13 major health systems partner with high schools in $250M Bloomberg initiative

Molly Gamble (Twitter) Becker’s Hospital Review

Health systems and public schools are partnering in 10 urban and rural communities for a first-of-its-kind initiative funded by Bloomberg Philanthropies that will graduate students directly into high-demand healthcare jobs.

The partnerships, announced Jan. 17, mark a $250 million initiative from the philanthropic organization and a new type of solution to address workforce deficits in healthcare, where an estimated 2 million jobs are currently vacant. Whether newly established or redesigned, the schools will collectively serve nearly 6,000 students at full capacity. Students will have access to specialized healthcare curriculum, including work-based learning at the partner health system and the opportunity to earn industry-valued credentials and certifications.

Every health system partner has committed to providing job opportunities for students who successfully complete the graduation requirements of their respective programs. Upon graduation, students can enter healthcare jobs with the partner health system or opt for post-secondary education.

The following health systems are the inaugural high school partners:

Mass General Brigham (Boston)

Education partner: Edward M. Kennedy Academy for Health Careers (Boston Public Schools)

Atrium Health (Charlotte, N.C.)

Education partner: Charlotte-Mecklenburg Schools

Baylor Scott & White Health (Dallas)

Education partner: Uplift Education

Duke Health (Durham, N.C.)

Education partner: Durham Public Schools

Memorial Hermann Health System (Houston)

Education partner: Aldine Independent School District

HCA Healthcare TriStar, Vanderbilt Health, Ascension and National HealthCare Corporation (Nashville, Tenn.)

Education partner: Nurses Middle College

Ballad Health (Johnson City, Tenn.)

Education partner: Northeast Tennessee Public Schools (six sites)

Northwell Health (New Hyde Park, N.Y.)

Education partner: New York City Public Schools

Children’s Hospital of Philadelphia (Philadelphia)

Education partner: Mastery Schools

University of Alabama at Birmingham Health System and other state health systems and hospitals (Demopolis, Ala.)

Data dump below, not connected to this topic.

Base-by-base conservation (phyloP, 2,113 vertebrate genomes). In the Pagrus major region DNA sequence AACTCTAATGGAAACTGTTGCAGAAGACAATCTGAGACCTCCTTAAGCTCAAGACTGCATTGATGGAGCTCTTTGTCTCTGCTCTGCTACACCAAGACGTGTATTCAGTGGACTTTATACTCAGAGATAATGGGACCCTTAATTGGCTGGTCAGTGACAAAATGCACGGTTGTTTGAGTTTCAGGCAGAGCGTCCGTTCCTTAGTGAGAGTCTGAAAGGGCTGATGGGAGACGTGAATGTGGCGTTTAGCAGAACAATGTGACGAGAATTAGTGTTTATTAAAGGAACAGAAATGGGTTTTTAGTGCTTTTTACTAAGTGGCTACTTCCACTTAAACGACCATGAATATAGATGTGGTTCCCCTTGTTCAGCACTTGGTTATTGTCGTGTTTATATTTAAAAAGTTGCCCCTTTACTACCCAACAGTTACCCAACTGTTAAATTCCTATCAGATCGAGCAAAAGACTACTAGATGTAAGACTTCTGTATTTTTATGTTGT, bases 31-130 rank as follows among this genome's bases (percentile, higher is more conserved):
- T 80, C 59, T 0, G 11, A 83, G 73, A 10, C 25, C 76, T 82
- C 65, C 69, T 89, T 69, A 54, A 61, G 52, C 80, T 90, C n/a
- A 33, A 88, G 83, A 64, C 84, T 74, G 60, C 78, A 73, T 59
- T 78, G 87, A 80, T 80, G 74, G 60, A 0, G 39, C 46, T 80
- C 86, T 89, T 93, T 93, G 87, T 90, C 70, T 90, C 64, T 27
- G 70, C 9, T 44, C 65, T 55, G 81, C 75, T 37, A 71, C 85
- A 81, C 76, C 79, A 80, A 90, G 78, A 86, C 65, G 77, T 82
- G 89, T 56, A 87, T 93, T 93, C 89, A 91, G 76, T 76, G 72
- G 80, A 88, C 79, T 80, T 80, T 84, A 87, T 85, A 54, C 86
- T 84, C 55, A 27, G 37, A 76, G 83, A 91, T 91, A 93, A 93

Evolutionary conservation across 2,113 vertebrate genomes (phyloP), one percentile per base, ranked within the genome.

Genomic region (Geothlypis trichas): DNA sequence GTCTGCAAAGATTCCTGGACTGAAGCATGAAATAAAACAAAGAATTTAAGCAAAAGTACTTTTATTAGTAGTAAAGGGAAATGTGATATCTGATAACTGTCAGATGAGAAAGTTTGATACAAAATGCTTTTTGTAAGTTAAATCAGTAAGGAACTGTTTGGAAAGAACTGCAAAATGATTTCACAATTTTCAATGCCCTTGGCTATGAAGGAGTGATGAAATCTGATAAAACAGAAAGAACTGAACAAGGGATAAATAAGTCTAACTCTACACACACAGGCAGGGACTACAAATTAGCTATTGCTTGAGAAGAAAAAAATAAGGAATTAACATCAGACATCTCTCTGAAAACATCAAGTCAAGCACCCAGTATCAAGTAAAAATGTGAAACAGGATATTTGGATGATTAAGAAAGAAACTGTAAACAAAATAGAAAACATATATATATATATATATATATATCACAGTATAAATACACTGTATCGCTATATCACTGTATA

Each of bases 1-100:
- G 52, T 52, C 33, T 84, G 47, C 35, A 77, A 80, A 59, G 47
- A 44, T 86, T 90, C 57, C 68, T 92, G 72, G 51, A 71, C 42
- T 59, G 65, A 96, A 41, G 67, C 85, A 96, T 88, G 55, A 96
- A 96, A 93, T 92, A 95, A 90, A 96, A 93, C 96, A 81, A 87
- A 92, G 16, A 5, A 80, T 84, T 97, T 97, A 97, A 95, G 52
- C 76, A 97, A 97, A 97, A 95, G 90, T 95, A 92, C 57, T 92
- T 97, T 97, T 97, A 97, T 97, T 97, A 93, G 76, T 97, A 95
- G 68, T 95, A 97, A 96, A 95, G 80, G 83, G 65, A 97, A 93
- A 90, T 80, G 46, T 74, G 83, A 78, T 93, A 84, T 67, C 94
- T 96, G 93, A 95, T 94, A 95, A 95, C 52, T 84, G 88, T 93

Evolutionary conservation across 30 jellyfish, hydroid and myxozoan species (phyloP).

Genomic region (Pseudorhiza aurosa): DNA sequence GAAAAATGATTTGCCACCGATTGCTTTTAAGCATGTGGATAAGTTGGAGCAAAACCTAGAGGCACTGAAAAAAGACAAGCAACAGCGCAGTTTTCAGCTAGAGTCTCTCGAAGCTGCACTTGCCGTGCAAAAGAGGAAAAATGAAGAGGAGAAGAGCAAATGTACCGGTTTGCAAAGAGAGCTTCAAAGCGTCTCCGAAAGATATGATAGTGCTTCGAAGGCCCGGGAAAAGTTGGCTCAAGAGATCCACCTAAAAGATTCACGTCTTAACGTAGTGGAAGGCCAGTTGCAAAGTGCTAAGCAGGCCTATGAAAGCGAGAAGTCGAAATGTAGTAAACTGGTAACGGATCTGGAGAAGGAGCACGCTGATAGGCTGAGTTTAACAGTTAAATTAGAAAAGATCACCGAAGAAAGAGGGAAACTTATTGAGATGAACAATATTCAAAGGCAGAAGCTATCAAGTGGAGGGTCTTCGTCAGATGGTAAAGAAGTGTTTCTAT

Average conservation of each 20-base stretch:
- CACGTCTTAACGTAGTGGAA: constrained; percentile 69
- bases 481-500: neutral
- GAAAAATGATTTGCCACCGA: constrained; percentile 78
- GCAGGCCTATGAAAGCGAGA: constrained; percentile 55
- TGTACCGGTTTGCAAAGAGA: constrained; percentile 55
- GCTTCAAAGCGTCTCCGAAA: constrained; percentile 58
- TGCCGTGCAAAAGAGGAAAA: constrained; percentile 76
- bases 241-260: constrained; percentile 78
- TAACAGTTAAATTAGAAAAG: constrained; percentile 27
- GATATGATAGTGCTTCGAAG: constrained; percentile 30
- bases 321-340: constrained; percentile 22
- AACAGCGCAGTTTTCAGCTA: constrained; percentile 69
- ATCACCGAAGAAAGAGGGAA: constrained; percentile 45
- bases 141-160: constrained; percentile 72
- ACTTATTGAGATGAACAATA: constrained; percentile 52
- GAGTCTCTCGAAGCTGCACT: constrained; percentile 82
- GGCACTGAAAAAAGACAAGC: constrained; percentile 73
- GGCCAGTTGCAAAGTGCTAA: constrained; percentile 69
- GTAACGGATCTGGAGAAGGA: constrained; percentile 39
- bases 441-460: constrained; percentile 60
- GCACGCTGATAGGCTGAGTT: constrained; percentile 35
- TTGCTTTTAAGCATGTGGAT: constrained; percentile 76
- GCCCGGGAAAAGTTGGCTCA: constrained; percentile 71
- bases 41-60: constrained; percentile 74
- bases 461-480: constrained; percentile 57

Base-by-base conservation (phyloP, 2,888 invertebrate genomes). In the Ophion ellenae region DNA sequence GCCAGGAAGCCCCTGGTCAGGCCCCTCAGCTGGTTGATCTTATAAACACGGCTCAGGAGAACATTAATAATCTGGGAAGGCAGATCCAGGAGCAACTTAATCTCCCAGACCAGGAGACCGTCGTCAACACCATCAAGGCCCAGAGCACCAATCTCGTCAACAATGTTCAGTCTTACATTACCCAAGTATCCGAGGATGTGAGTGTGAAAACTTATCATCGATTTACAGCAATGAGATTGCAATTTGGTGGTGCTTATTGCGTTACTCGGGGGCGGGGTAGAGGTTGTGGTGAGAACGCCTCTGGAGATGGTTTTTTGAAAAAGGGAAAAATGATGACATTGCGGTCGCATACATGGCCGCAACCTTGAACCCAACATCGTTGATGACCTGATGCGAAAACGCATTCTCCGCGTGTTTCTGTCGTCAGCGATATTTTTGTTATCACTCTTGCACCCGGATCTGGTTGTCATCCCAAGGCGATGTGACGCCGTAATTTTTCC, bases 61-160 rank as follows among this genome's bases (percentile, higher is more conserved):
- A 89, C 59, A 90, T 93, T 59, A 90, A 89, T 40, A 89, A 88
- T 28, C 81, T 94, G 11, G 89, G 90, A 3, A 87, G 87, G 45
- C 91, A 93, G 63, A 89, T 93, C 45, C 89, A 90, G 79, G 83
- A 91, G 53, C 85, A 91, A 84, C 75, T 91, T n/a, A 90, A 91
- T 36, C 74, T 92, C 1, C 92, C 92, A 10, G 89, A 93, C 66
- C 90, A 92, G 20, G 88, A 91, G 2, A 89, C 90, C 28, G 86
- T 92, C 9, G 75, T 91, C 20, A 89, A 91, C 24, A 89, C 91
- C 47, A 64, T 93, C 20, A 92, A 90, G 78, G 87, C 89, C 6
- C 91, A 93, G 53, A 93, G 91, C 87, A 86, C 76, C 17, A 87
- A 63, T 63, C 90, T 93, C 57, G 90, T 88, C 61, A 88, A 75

Education partner: State of Alabama (contingent upon state funding)

Most health systems have active relationships with local high schools, but the new partnerships funded by Bloomberg Philanthropies mark significantly tighter and more structured pipelines for curriculum, training and employment.

Northwell Health’s affiliated school will be newly established in Queens, N.Y. — a collaboration that CEO Michael Dowling considers visionary. “This is a new model for education that will create a better future for thousands of students and make a lasting impact on the future of healthcare for countless more,” Mr. Dowling said.

In Boston, Mass General Brigham will build on its existing partnership with Edward M. Kennedy Academy for Health Careers, a college preparatory and vocational high school within the Boston Public Schools system established in 1998.

“As healthcare providers continue to face persistent labor challenges, it is crucial that we develop innovative partnerships to respond to the challenges of today and invest in the healthcare leaders of tomorrow. Moreover, our work to dismantle generational health inequities depends on our ability to recruit, retain and support a diverse, culturally competent and highly skilled workforce,” said Anne Klibanski, MD, Mass General Brigham president and CEO.

The initiative marks Bloomberg Philanthropies’ largest investment yet toward career and technical education.

“For too long, our education system has failed to prepare students for good jobs in high-growth industries,” said Michael R. Bloomberg, founder of Bloomberg Philanthropies and Bloomberg L.P. and 108th mayor of New York City. “By combining classroom learning with hands-on experience, these specialized healthcare high schools will prepare students for careers with opportunities for growth and advancement. America needs more healthcare workers, and we need a stronger, larger middle-class — and this is a way to help accomplish both goals.”